Xenophon Davis is a public interest law firm that offers low-bono representation to clients facing court for whistleblowing and exposing issues of public and corporate accountability.
Low-bono means keeping our costs as low as they can be throughout this process – both to ensure our clients can continue their defence if the process draws on, and to minimise the financial hardship traditionally faced by those persecuted for exposing the powerful.
However, the nature of the legal system means that costs accumulate. While our opponents often have deep pockets to draw from, the same can’t be said for our clients – especially those who have risked their careers to expose injustice.
Thankfully, crowdfunding platforms like GoFundMe have offered a way to offset this imbalance – providing our clients a new way to raise money to support their legal defence.
We are proud to work with, and defend, these brave truth tellers – and believe their cases will leave have lasting impact on our democracy. We thank everyone who has helped make this possible through their generous contributions.
“This is what an authoritarian state does” – Nick Xenophon
David McBride is facing life in prison for blowing the whistle on war crimes committed by Australian soldiers in Afghanistan.
If his prosecution goes ahead, his treatment will remain a chilling warning to every member of the ADF to turn a bling eye to similar crimes in the future.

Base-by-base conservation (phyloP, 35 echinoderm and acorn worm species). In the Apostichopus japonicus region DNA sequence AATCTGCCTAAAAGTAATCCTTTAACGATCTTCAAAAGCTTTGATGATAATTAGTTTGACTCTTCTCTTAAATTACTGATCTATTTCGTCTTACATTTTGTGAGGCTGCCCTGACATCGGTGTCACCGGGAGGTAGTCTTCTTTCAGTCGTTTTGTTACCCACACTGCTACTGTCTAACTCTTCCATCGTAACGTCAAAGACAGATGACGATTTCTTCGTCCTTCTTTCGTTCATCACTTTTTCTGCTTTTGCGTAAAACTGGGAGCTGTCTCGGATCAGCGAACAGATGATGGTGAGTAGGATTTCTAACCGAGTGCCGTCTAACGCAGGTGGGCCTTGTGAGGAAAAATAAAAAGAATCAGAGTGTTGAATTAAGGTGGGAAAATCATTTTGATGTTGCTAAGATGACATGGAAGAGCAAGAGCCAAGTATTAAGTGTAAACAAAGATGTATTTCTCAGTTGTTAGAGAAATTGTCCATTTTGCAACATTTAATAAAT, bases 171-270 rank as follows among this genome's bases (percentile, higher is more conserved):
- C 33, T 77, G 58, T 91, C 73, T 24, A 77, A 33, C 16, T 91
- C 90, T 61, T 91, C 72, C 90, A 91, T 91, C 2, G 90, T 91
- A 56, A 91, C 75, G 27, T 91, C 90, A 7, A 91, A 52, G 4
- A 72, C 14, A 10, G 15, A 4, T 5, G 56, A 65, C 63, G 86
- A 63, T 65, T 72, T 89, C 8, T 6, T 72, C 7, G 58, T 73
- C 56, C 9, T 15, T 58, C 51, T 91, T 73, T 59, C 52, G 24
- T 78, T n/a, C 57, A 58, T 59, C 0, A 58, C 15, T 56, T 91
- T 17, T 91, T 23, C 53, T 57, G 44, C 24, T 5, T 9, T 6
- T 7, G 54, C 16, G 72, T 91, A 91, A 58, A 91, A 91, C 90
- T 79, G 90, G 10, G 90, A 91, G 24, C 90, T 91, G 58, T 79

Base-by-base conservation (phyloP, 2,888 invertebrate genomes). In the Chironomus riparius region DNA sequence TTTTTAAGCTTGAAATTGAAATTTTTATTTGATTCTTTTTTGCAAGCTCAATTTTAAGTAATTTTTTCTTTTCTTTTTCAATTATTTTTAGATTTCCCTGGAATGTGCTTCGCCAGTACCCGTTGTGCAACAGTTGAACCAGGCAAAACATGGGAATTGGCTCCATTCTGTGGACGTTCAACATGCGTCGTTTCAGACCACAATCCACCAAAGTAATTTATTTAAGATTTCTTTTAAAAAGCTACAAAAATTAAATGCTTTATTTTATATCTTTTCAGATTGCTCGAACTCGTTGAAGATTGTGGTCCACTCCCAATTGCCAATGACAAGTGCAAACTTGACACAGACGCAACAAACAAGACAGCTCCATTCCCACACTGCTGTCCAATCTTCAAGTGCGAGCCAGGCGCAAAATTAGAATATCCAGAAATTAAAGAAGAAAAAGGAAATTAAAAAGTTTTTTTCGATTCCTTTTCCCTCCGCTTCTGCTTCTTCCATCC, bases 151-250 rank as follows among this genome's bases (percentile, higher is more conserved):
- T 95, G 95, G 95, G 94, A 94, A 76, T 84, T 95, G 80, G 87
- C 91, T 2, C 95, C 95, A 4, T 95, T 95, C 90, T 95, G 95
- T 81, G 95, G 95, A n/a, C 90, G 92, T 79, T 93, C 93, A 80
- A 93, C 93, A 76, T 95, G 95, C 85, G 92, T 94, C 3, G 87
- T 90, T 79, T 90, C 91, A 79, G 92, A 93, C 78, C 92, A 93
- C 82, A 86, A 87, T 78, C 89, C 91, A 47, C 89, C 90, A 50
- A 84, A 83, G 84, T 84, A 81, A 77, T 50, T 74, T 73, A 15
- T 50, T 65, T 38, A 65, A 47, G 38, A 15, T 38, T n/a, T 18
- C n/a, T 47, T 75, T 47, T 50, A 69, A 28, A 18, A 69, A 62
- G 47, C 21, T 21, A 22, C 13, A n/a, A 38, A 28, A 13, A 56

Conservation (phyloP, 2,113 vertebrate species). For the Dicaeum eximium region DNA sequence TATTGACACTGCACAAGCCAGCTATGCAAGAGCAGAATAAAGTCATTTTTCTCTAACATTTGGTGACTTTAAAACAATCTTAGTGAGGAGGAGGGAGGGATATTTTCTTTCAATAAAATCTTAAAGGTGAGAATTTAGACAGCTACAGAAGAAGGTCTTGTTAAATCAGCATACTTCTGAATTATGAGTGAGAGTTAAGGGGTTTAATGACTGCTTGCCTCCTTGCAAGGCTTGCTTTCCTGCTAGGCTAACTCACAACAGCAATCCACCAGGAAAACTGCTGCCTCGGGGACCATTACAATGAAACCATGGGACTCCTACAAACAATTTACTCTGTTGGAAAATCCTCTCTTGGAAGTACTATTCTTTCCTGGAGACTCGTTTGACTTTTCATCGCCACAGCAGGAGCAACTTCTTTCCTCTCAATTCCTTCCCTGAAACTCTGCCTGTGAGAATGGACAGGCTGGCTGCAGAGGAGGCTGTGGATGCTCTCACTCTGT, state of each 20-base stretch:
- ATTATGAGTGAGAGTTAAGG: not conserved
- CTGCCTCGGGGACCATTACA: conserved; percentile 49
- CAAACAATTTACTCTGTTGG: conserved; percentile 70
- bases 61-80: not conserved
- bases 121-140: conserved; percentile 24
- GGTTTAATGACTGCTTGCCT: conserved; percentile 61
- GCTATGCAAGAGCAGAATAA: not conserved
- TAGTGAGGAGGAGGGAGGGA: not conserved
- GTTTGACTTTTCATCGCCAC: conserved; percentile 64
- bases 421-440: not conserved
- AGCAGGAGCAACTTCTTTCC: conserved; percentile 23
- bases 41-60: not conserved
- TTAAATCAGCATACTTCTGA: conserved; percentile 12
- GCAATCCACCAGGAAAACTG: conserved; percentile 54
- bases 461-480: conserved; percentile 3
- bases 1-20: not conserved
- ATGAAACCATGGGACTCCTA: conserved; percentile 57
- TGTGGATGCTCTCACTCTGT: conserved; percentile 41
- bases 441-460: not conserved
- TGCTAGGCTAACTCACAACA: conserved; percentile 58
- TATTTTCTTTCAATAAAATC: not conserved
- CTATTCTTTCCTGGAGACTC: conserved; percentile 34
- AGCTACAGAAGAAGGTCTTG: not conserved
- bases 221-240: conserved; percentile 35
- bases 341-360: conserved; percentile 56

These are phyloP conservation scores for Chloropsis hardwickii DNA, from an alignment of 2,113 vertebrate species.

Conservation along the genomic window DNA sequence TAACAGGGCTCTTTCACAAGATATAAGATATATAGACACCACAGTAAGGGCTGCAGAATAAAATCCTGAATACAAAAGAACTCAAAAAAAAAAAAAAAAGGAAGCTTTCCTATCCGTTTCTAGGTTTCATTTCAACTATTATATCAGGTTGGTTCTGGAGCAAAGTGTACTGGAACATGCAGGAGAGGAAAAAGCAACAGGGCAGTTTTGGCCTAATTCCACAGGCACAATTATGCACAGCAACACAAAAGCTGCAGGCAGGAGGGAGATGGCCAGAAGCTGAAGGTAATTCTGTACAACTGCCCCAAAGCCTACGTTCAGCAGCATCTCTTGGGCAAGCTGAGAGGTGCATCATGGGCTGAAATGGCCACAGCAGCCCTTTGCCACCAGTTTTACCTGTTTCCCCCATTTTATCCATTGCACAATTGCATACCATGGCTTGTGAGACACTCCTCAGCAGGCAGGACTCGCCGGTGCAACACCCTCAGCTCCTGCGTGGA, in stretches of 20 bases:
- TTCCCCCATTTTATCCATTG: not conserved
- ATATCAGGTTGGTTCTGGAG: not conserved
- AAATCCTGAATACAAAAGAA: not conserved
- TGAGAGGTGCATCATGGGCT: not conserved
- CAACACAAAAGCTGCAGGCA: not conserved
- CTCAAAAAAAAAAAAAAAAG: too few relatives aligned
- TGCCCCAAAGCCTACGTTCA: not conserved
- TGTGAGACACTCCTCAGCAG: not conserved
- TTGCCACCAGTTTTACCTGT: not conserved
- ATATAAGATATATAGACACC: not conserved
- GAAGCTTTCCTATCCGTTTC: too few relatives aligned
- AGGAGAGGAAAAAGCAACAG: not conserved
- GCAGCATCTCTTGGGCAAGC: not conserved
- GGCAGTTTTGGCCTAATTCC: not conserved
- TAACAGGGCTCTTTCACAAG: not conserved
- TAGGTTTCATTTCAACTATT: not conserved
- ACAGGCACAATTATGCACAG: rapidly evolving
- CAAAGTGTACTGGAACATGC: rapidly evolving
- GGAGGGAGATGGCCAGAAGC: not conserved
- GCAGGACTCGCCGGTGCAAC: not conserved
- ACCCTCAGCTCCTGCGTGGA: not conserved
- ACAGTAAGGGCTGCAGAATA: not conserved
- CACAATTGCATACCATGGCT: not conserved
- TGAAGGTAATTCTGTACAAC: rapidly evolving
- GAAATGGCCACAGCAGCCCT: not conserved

“A case that goes to the heart of a citizen’s right to challenge, investigate and criticise politicians” – Mark Davis
YouTube comedian and journalist Jordan Shanks, aka FriendlyJordies, is facing a financially crippling defamation suit over a series of videos he made that exposed the questionable behaviour of the NSW Deputy Premier.
The ability to hold politicians to account is paramount for our democracy – and Jordan’s case represents an important defence of this principal.
“It’s an honour to represent Troy Stolz, who is up against the power of gambling and lobbying behemoth that is ClubsNSW” – Nick Xenophon
Troy Stolz, a former ClubsNSW anti-money laundering and counter-terrorism financing manager, blew the whistle last year on the extent of money laundering through poker machines in pubs and clubs.
Stolz has since been sued by ClubsNSW for ‘breaching confidentiality’, and subjected to an attempted gag order to stop him speaking to the press.